According to a Feb 1, 2013 story in IO9, a design firm named Foster+Partners plans to partner with the European Space Agency to combine the concept of inflatable structures and 3D printing to build structures on the lunar surface.
The idea is that an inflatable module, similar to the ones being developed by Bigelow Aerospace, would be transported to the lunar surface and then deployed. Then a 3D printer, using available lunar regolith, would layer a protective shell over the inflatable module, protecting it against radiation and other hazards.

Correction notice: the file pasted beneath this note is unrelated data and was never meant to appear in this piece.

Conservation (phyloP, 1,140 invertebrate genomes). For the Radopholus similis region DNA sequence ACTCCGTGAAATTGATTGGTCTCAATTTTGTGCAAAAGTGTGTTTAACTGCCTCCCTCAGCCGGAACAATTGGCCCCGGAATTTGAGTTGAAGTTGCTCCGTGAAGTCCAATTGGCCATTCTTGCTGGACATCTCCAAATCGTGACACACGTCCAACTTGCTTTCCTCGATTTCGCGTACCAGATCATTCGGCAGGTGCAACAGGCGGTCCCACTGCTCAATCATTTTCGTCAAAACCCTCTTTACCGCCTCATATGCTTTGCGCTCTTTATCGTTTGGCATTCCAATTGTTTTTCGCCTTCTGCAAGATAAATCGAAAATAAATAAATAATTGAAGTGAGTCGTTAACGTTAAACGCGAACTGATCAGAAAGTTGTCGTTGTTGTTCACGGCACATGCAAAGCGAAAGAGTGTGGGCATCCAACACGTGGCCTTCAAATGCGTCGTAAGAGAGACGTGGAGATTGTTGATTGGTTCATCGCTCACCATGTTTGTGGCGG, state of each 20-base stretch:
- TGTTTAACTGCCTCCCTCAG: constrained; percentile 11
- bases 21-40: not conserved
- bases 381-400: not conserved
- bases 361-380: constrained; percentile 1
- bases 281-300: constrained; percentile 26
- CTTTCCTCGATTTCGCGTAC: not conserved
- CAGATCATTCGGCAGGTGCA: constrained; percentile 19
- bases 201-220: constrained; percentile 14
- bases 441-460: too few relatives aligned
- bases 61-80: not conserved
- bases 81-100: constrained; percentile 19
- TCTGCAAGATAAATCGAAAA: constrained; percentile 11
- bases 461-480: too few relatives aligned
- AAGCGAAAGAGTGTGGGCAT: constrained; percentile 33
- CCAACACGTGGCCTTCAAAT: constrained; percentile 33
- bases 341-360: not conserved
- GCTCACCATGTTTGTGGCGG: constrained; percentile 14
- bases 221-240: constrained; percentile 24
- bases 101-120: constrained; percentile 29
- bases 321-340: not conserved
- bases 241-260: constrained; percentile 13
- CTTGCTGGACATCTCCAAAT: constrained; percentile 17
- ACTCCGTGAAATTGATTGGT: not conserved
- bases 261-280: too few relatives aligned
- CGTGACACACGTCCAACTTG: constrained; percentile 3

Each module would be able to accommodate four astronauts. Several would be set up and connected as needed to construct a lunar base.
3D printing using lunar regolith has already been tested using simulated material at the School of Mechanical and Materials Engineering at Washington State University. The concept can be used to build spare parts and tools using lunar regolith as well.
Currently Foster+Partners is in the design and proof of concept stage. The company intends to build a small scale model of a lunar building in a vacuum chamber using Earth based regolith simulate.